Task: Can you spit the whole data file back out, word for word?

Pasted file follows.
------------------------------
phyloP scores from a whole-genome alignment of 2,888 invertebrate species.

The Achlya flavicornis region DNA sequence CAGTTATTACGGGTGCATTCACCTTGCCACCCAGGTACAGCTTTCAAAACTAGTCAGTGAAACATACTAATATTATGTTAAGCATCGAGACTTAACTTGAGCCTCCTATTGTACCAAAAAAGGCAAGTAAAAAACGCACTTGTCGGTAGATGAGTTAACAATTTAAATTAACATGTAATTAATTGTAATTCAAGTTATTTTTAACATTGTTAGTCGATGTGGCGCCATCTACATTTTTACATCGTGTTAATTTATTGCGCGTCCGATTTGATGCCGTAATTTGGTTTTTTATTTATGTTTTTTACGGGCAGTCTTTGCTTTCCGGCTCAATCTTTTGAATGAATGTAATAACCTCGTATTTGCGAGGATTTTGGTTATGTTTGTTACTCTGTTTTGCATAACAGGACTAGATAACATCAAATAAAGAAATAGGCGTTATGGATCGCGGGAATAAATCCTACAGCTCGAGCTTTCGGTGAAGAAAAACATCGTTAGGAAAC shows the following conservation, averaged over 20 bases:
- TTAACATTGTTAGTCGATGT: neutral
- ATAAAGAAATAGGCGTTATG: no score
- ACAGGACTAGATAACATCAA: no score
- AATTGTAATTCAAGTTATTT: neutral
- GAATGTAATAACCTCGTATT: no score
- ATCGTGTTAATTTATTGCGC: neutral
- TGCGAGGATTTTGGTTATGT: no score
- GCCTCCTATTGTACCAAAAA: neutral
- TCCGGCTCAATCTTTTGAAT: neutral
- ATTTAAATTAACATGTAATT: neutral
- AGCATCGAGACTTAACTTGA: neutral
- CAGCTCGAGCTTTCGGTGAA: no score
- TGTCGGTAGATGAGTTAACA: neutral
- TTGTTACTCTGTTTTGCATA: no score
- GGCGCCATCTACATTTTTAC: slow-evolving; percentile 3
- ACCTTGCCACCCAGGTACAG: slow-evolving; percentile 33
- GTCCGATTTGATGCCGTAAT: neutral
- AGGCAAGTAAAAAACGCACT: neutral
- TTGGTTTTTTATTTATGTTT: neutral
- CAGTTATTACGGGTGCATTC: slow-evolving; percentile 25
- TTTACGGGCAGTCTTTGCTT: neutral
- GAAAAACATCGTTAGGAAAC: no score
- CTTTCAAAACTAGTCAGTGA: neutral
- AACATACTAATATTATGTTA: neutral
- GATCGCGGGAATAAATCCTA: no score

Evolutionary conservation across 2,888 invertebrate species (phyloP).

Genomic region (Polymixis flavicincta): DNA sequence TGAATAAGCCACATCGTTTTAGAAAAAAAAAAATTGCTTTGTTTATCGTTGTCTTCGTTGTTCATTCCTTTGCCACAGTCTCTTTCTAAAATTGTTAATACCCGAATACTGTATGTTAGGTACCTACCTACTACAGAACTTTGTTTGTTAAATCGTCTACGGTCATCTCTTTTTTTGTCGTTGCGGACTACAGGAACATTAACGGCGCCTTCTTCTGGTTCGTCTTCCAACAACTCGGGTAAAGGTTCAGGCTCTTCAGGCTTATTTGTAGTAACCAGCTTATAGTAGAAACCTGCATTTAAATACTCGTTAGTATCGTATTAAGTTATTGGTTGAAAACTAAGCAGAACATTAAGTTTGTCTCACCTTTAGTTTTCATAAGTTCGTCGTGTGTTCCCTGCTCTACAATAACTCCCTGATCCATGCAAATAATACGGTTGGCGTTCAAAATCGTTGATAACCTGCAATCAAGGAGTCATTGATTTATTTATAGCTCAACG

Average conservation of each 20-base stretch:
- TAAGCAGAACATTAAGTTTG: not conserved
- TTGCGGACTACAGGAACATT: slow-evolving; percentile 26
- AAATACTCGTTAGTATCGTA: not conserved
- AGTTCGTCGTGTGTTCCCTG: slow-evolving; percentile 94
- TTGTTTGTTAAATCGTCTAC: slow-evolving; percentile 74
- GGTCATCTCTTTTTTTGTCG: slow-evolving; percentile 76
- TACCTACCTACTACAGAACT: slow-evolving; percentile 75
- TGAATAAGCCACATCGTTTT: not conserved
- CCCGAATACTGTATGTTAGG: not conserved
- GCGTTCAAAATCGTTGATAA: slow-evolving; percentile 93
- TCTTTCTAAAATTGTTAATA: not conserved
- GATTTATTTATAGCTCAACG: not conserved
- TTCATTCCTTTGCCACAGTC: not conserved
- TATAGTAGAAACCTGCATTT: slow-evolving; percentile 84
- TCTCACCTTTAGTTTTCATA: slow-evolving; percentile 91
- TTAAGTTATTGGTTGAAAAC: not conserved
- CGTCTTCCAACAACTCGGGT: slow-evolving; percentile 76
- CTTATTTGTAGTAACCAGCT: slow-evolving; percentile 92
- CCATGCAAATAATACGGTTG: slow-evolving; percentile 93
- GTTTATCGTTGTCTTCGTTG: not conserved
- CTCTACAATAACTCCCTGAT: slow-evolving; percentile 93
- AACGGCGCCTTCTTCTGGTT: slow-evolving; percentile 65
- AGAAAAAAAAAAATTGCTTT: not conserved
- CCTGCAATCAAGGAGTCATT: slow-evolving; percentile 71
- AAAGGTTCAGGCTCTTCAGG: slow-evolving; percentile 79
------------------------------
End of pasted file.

phyloP scores from a whole-genome alignment of 2,888 invertebrate species.

The Achlya flavicornis region DNA sequence CAGTTATTACGGGTGCATTCACCTTGCCACCCAGGTACAGCTTTCAAAACTAGTCAGTGAAACATACTAATATTATGTTAAGCATCGAGACTTAACTTGAGCCTCCTATTGTACCAAAAAAGGCAAGTAAAAAACGCACTTGTCGGTAGATGAGTTAACAATTTAAATTAACATGTAATTAATTGTAATTCAAGTTATTTTTAACATTGTTAGTCGATGTGGCGCCATCTACATTTTTACATCGTGTTAATTTATTGCGCGTCCGATTTGATGCCGTAATTTGGTTTTTTATTTATGTTTTTTACGGGCAGTCTTTGCTTTCCGGCTCAATCTTTTGAATGAATGTAATAACCTCGTATTTGCGAGGATTTTGGTTATGTTTGTTACTCTGTTTTGCATAACAGGACTAGATAACATCAAATAAAGAAATAGGCGTTATGGATCGCGGGAATAAATCCTACAGCTCGAGCTTTCGGTGAAGAAAAACATCGTTAGGAAAC shows the following conservation, averaged over 20 bases:
- TTAACATTGTTAGTCGATGT: neutral
- ATAAAGAAATAGGCGTTATG: no score
- ACAGGACTAGATAACATCAA: no score
- AATTGTAATTCAAGTTATTT: neutral
- GAATGTAATAACCTCGTATT: no score
- ATCGTGTTAATTTATTGCGC: neutral
- TGCGAGGATTTTGGTTATGT: no score
- GCCTCCTATTGTACCAAAAA: neutral
- TCCGGCTCAATCTTTTGAAT: neutral
- ATTTAAATTAACATGTAATT: neutral
- AGCATCGAGACTTAACTTGA: neutral
- CAGCTCGAGCTTTCGGTGAA: no score
- TGTCGGTAGATGAGTTAACA: neutral
- TTGTTACTCTGTTTTGCATA: no score
- GGCGCCATCTACATTTTTAC: slow-evolving; percentile 3
- ACCTTGCCACCCAGGTACAG: slow-evolving; percentile 33
- GTCCGATTTGATGCCGTAAT: neutral
- AGGCAAGTAAAAAACGCACT: neutral
- TTGGTTTTTTATTTATGTTT: neutral
- CAGTTATTACGGGTGCATTC: slow-evolving; percentile 25
- TTTACGGGCAGTCTTTGCTT: neutral
- GAAAAACATCGTTAGGAAAC: no score
- CTTTCAAAACTAGTCAGTGA: neutral
- AACATACTAATATTATGTTA: neutral
- GATCGCGGGAATAAATCCTA: no score

Evolutionary conservation across 2,888 invertebrate species (phyloP).

Genomic region (Polymixis flavicincta): DNA sequence TGAATAAGCCACATCGTTTTAGAAAAAAAAAAATTGCTTTGTTTATCGTTGTCTTCGTTGTTCATTCCTTTGCCACAGTCTCTTTCTAAAATTGTTAATACCCGAATACTGTATGTTAGGTACCTACCTACTACAGAACTTTGTTTGTTAAATCGTCTACGGTCATCTCTTTTTTTGTCGTTGCGGACTACAGGAACATTAACGGCGCCTTCTTCTGGTTCGTCTTCCAACAACTCGGGTAAAGGTTCAGGCTCTTCAGGCTTATTTGTAGTAACCAGCTTATAGTAGAAACCTGCATTTAAATACTCGTTAGTATCGTATTAAGTTATTGGTTGAAAACTAAGCAGAACATTAAGTTTGTCTCACCTTTAGTTTTCATAAGTTCGTCGTGTGTTCCCTGCTCTACAATAACTCCCTGATCCATGCAAATAATACGGTTGGCGTTCAAAATCGTTGATAACCTGCAATCAAGGAGTCATTGATTTATTTATAGCTCAACG

Average conservation of each 20-base stretch:
- TAAGCAGAACATTAAGTTTG: not conserved
- TTGCGGACTACAGGAACATT: slow-evolving; percentile 26
- AAATACTCGTTAGTATCGTA: not conserved
- AGTTCGTCGTGTGTTCCCTG: slow-evolving; percentile 94
- TTGTTTGTTAAATCGTCTAC: slow-evolving; percentile 74
- GGTCATCTCTTTTTTTGTCG: slow-evolving; percentile 76
- TACCTACCTACTACAGAACT: slow-evolving; percentile 75
- TGAATAAGCCACATCGTTTT: not conserved
- CCCGAATACTGTATGTTAGG: not conserved
- GCGTTCAAAATCGTTGATAA: slow-evolving; percentile 93
- TCTTTCTAAAATTGTTAATA: not conserved
- GATTTATTTATAGCTCAACG: not conserved
- TTCATTCCTTTGCCACAGTC: not conserved
- TATAGTAGAAACCTGCATTT: slow-evolving; percentile 84
- TCTCACCTTTAGTTTTCATA: slow-evolving; percentile 91
- TTAAGTTATTGGTTGAAAAC: not conserved
- CGTCTTCCAACAACTCGGGT: slow-evolving; percentile 76
- CTTATTTGTAGTAACCAGCT: slow-evolving; percentile 92
- CCATGCAAATAATACGGTTG: slow-evolving; percentile 93
- GTTTATCGTTGTCTTCGTTG: not conserved
- CTCTACAATAACTCCCTGAT: slow-evolving; percentile 93
- AACGGCGCCTTCTTCTGGTT: slow-evolving; percentile 65
- AGAAAAAAAAAAATTGCTTT: not conserved
- CCTGCAATCAAGGAGTCATT: slow-evolving; percentile 71
- AAAGGTTCAGGCTCTTCAGG: slow-evolving; percentile 79